As we head into the 4th of July weekend, it’s sometimes difficult to reflect on the larger question of liberties when most of us are really thinking about being away from the day to day grind of work. You know, that whole “working for the weekend” thing?
As I was coming into work, I heard on the radio that the Supreme Court has finally ruled on the Bush Administration’s detention of 450 individuals in GuantÃ¡namo, Cuba as part of our Hundred Years War on Terrorism. The ruling was on whether the Bushies can try individuals in military tribunals instead of following the Geneva Conventions.
In opening ‘graph of the NY Times report pretty much sums it up:
“WASHINGTON, June 29 â€” The Supreme Court on Thursday repudiated the Bush administration’s plan to put GuantÃ¡namo detainees on trial before military commissions, ruling broadly that the commissions were unauthorized by federal statute and violated international law.”
Okay, that’s good news for human rights and protection against abuses of power from the state, but I started to reflect on how our history has this odd duality when it comes to our love of liberty.
There was this great book I read in grad school called Albion’s Seed, and in it, the author ( David Hackett Fischer) talks about how our country has 4 views of freedom that expresses itself in certain regions of our country. Since the subtitle of the book is “Four British Folkways in America,” it only focuses on the migration of various groups from the Britian. Okay, putting aside the obvious flaw in looking at the ways in which other ethnic groups and their folkways had an effect in American culture, Fischer makes a point that reminds me of this whole mess with the individuals who are being held with being charged Cuba.
How? Well, it gets to the slippery definition of freedom.
The Virginians, according to Fischer, had a very elitist sense of freedom that was predicated the slavery of others. So, the wealthier you were (i.e., landed gentry), the more you had dominion over others — which included enslaving people. It was a very hierarchical view of freedom that had, at its base, many layers of “unfreedom” in society.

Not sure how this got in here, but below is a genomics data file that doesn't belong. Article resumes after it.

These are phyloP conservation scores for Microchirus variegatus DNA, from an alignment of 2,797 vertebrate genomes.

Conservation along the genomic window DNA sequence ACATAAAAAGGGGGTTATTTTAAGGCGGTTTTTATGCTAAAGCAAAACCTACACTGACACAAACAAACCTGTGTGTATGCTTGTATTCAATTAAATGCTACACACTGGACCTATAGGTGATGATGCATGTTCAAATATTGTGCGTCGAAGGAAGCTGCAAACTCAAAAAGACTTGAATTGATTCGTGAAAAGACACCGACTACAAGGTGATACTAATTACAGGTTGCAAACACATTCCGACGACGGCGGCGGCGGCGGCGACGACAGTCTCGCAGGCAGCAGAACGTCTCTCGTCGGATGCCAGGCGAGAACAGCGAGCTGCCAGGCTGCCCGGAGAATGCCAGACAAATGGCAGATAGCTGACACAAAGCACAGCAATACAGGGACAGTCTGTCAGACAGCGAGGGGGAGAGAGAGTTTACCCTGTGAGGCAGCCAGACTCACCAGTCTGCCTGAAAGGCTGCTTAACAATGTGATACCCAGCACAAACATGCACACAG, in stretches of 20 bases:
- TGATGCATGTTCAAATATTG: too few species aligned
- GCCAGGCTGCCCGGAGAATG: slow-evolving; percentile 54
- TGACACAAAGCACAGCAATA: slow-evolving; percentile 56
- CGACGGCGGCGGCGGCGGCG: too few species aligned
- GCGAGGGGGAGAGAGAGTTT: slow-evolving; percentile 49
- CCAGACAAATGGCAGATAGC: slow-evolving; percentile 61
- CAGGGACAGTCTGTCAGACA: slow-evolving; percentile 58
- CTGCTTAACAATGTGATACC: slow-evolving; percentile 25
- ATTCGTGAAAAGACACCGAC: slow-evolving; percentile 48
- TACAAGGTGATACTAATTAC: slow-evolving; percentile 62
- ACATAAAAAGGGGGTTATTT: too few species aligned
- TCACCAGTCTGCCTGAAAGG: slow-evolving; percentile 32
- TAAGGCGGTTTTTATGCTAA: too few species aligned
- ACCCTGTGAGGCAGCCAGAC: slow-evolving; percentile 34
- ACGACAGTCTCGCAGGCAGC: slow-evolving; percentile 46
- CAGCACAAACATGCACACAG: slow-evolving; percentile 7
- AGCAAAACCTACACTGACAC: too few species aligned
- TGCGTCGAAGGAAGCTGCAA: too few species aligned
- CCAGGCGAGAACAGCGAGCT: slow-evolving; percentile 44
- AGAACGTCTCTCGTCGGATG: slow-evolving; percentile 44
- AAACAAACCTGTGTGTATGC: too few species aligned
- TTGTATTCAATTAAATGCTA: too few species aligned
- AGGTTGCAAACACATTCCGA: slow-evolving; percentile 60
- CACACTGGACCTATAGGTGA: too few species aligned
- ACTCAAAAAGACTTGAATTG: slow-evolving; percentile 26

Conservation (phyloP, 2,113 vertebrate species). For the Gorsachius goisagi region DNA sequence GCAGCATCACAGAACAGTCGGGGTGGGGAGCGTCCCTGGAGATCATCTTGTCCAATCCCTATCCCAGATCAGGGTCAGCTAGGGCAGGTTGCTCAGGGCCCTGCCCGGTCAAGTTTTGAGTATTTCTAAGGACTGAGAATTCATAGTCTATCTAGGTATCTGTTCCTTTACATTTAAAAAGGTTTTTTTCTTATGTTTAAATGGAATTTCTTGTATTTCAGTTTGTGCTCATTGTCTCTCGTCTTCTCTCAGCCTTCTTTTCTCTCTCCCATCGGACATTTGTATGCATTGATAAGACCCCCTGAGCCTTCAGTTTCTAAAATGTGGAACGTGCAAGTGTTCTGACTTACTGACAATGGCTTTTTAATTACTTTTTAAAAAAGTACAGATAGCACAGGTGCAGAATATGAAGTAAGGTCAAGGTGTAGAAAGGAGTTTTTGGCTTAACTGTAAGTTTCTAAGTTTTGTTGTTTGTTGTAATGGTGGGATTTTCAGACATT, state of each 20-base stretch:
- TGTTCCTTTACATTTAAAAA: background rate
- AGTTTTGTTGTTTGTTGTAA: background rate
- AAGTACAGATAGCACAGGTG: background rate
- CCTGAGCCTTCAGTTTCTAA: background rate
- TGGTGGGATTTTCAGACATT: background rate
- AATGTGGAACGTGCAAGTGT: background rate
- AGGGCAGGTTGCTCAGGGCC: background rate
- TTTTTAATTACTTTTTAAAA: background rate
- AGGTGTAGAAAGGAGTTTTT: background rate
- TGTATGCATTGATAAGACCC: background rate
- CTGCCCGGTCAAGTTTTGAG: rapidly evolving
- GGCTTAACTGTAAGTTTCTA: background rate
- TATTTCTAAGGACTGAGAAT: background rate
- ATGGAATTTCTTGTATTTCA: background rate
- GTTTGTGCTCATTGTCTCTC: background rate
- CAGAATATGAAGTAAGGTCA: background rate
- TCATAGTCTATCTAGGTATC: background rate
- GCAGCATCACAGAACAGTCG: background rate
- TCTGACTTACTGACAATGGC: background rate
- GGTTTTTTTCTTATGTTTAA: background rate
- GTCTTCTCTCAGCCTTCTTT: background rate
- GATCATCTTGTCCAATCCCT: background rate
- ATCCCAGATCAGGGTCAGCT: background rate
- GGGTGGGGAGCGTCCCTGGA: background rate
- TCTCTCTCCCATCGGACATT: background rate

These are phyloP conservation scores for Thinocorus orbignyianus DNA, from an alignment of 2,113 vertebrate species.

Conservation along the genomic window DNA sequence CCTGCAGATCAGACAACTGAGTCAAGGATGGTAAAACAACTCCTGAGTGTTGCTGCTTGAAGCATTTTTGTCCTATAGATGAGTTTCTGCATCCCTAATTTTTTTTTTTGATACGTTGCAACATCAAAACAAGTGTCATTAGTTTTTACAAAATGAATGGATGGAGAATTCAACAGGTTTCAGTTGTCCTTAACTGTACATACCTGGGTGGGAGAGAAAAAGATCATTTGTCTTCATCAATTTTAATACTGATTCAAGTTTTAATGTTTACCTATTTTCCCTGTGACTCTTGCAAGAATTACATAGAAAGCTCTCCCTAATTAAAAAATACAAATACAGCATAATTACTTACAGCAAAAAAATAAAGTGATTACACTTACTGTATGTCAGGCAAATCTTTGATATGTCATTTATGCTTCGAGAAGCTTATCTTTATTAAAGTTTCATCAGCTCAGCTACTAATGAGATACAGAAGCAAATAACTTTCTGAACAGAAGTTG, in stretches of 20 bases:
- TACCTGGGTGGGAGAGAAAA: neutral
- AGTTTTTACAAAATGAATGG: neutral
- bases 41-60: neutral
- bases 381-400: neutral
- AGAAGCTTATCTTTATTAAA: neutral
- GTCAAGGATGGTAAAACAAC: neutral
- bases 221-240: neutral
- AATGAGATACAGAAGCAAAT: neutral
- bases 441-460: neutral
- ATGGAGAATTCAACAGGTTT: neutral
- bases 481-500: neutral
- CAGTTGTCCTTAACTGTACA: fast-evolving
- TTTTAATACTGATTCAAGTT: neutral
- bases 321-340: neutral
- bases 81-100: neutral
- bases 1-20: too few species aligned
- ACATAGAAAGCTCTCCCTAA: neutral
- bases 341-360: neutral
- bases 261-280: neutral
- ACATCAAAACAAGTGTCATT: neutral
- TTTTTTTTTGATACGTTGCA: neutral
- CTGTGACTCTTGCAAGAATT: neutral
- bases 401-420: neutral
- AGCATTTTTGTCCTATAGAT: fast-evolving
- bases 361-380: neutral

Then there were those British groups who settled in the so-called “backcountry” of the Carolinas, Virginia, and Pennsylvania. These folks generally thought of freedom as a kind of rebellious, “natural” kind of liberty that was given voice by Patrick Henry (i.e., minimal government, light taxes, and the right to armed resistance to any authority that infringed upon one’s liberty). This kind of liberty did not like contrary opinions, dissent, or disagreement. If you deviated from accepted cultural norms, you could bet that your “deviation” would be suppressed with force. In short, anyone who opposes you (and the culture you come from) is an enemy and should be destroyed.
So, one view of freedom equates wealth with the freedom to rule over others. The other view of freedom is a kind of “don’t tell me what to do” attitude that will react in a forceful (if not violent) way if threatened.
We love our liberties, but going with the notion that “ideas have consequences,” there’s both our history of lynching and our government’s current obession with torturing people with brown bodies in the name of freedom and democracy (forget that these ideas can sometimes be in opposition to one another) that got me thinking about the kind of extremes people view freedom. It obvious there are people out there who want to do us harm, and it’s imcumbent on the government to provide us (its citizens) with protection. However, the kind of things our government does in the name of freedom, democracy, and security has reached levels of cruelty that would probably make a sadist cringe.
Since I’m not quite sure how to end this post, I’ll keep with the British theme by quoting a British band (XTC) whose music I dig. The following lyrics kind of sum up my views of freedom…
“This is your life and be what you want to be/This is your life and you try it all/This is your life and be what you want to be/Just don’t hurt nobody/’Less of course they ask you/In the garden of earthly delights.”
CD: Oranges and Lemons
Song: Garden of Earthly Delights